Pierson Continues Support of Bonac Lacrosse
By Gavin Menu
East End lacrosse programs have grown over the last decade ever since varsity teams sprouted at East Hampton and Southampton high schools and The Ross School. For a time, Pierson High School sent athletes to Ross for lacrosse, but for the last three years it has been East Hampton benefiting from the shared program.
East Hampton head coach Mike Vitulli this spring is expecting eight to 10 players from Pierson to join the boys program. Pierson junior Drew Harvey will lead the Bonackers, returning after an all-county season in which he was the team’s leading scorer.
“We get a lot of contributions from Pierson kids,” said Vitulli, who will begin practice this Monday, March 4. “The bottom line is the Pierson-East Hampton relationship works, because the schools work well together. The most important part is they want to come. If you have kids who want to come play, it makes things a lot easier.”
Vitulli credited Pierson’s first-year athletic director, Todd Gulluscio, with quickly reaching out in an attempt to support the relationship with East Hampton lacrosse. Gulluscio this week said he held an initial meeting with those interested in the sport, and said 10 students attended.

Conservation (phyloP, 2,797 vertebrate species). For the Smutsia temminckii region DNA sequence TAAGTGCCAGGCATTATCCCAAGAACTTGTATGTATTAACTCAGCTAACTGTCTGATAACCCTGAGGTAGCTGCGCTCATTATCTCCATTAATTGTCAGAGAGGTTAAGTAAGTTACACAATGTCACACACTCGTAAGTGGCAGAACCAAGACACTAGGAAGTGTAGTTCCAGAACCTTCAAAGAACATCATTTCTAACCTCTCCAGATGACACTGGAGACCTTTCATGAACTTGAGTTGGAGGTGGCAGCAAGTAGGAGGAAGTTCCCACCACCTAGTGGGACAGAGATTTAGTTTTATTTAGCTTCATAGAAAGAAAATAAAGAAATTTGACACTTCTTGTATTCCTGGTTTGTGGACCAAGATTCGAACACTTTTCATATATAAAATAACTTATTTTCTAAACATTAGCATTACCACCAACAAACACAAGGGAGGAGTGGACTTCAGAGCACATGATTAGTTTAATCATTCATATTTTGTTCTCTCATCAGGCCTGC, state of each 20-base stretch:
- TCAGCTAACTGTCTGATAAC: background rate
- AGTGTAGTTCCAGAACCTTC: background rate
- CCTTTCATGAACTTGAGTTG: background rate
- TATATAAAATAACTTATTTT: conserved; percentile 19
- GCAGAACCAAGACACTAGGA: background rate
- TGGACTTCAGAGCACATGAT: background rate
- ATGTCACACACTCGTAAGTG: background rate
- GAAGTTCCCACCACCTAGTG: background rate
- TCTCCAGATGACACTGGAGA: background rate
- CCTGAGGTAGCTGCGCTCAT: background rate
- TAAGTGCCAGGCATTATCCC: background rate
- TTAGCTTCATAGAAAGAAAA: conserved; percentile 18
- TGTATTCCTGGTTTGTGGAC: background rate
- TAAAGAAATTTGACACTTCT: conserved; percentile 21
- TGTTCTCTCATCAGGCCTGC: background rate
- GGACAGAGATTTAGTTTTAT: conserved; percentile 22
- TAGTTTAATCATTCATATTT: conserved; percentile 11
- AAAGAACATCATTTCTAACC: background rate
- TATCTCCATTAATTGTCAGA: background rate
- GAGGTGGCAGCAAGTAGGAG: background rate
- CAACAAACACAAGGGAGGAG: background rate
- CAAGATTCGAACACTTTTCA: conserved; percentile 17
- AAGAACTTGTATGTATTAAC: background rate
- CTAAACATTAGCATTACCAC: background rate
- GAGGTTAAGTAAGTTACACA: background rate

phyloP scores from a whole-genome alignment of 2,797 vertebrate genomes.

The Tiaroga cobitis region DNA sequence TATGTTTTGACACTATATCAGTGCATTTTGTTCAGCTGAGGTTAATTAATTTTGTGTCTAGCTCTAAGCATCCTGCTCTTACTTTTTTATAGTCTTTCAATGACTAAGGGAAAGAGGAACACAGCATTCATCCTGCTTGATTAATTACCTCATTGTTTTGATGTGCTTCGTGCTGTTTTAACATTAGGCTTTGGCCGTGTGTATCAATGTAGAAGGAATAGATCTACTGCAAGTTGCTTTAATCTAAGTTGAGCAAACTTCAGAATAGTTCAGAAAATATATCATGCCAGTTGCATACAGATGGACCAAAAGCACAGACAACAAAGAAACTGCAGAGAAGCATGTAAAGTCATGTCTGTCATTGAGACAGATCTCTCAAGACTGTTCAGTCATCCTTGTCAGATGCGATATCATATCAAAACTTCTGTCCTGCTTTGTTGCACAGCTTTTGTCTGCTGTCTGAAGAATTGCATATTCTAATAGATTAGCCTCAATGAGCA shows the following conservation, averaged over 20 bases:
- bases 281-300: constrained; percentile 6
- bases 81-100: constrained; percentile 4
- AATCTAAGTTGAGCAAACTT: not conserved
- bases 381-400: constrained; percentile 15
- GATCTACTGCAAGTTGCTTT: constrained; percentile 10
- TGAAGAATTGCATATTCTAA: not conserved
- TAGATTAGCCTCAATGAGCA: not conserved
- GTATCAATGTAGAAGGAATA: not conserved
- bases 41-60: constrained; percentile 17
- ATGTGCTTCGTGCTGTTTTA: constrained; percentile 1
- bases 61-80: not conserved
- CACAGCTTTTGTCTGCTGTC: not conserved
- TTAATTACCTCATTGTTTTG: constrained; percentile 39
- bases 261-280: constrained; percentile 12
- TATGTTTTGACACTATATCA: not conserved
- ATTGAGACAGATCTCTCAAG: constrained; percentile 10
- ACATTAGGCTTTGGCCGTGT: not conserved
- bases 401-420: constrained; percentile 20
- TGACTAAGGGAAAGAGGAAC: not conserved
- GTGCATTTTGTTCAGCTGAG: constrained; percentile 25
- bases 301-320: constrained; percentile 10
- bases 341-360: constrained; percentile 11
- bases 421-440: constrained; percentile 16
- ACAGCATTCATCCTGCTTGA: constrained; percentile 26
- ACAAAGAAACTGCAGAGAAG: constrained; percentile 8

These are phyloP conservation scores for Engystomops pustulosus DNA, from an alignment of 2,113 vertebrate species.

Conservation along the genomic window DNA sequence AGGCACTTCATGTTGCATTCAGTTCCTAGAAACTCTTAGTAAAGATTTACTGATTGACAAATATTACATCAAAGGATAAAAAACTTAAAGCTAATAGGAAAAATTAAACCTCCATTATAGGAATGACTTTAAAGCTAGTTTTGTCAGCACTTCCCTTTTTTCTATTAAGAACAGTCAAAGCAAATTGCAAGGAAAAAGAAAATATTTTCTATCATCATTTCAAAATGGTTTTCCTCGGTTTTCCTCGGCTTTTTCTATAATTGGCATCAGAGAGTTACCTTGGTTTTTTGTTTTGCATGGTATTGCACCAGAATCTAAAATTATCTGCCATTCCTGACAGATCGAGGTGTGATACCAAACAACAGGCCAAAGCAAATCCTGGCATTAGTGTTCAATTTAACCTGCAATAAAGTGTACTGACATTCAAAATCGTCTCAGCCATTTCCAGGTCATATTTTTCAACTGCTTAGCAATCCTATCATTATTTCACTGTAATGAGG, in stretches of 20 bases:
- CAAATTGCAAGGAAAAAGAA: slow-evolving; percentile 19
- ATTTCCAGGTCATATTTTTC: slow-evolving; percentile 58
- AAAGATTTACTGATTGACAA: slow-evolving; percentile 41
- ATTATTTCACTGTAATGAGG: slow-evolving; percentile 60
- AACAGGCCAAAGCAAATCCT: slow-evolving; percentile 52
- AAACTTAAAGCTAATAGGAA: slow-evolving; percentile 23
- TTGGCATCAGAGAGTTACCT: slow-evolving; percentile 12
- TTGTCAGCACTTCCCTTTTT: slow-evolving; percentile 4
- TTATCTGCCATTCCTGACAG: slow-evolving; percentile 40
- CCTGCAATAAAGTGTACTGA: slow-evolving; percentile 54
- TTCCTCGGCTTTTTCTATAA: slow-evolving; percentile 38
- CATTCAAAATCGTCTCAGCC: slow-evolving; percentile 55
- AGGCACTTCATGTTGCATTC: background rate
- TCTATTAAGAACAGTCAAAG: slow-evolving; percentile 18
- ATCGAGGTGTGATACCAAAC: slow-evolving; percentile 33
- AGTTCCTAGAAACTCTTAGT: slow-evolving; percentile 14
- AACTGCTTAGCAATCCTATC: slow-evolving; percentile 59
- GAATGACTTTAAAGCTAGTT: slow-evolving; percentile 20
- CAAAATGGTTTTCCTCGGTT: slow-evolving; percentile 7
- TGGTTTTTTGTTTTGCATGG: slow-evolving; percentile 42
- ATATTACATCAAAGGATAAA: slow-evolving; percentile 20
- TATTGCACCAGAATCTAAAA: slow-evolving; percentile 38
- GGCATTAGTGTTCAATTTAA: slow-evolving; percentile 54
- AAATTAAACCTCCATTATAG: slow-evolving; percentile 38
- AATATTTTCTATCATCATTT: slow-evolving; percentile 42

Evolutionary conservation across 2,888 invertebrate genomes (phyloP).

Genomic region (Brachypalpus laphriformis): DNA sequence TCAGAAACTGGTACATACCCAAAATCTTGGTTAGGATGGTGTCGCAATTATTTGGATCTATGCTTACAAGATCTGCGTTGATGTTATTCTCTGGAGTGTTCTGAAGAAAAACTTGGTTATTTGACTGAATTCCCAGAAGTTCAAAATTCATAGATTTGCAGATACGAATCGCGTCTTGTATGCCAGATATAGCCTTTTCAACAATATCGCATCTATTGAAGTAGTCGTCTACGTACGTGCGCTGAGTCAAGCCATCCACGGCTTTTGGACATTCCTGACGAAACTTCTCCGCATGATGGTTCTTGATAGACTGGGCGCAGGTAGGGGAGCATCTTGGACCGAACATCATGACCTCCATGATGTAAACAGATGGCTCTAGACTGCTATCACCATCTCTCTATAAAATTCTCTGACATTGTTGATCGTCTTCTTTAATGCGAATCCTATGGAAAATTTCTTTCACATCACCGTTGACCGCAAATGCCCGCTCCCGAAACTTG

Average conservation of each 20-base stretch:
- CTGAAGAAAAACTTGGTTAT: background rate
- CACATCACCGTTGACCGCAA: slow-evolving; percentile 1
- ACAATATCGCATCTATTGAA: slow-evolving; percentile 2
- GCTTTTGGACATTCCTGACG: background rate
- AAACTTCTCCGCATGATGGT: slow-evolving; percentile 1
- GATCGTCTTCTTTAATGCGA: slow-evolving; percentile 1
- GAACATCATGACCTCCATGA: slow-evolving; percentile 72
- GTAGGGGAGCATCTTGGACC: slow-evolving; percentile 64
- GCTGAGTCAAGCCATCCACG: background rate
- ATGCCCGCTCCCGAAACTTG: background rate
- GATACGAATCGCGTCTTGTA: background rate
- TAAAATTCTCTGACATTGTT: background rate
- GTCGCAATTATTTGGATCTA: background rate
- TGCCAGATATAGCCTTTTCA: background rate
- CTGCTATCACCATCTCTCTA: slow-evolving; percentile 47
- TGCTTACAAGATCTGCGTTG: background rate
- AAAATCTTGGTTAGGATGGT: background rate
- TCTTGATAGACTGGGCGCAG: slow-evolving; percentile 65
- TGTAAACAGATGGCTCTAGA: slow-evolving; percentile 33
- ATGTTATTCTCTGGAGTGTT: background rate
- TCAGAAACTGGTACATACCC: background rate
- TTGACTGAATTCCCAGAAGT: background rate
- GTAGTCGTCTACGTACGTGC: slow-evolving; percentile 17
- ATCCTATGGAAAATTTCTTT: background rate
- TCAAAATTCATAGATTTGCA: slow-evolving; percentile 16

The Ross School lacrosse program, which began in 2009 and was combined with Pierson, will not field a team for the first time this spring because of dwindling interest, according to Jaye Cohen, the school’s athletic director.
“There’s 11 on the field, and you usually like to have 18,” Cohen said. “Our demographics have changed a little bit and we’re a very international group. We have a lot of Asian kids and it hasn’t really piqued their interest.”
East Hampton lacrosse has struggled to compete in the difficult ranks of Division II, and in Suffolk County in general, which, along with Nassau County, is one of the more rich areas for lacrosse talent in the country. The team had a breakout year in 2010, finishing with a 13-4 record, but missed playoffs in 2011 and 2012.
“Any team sport, probably besides boys soccer, has a hard time consistently filling out rosters, consistently having enough athletes to go around,” Vitulli said. “In lacrosse you play somewhere in the neighborhood of 17 kids and most rosters have 35 kids. We typically have 20 to 24.”
Vitulli said the East Hampton program has been successful in sending students to play college lacrosse, a record he is especially proud of.
“We do have kids who play in college, so even though our numbers are low, we’ve had five or six guys go Division I and a bunch of guys go Division III,” Vitulli said. “I think for a small program, we do a good job of getting kids to college.”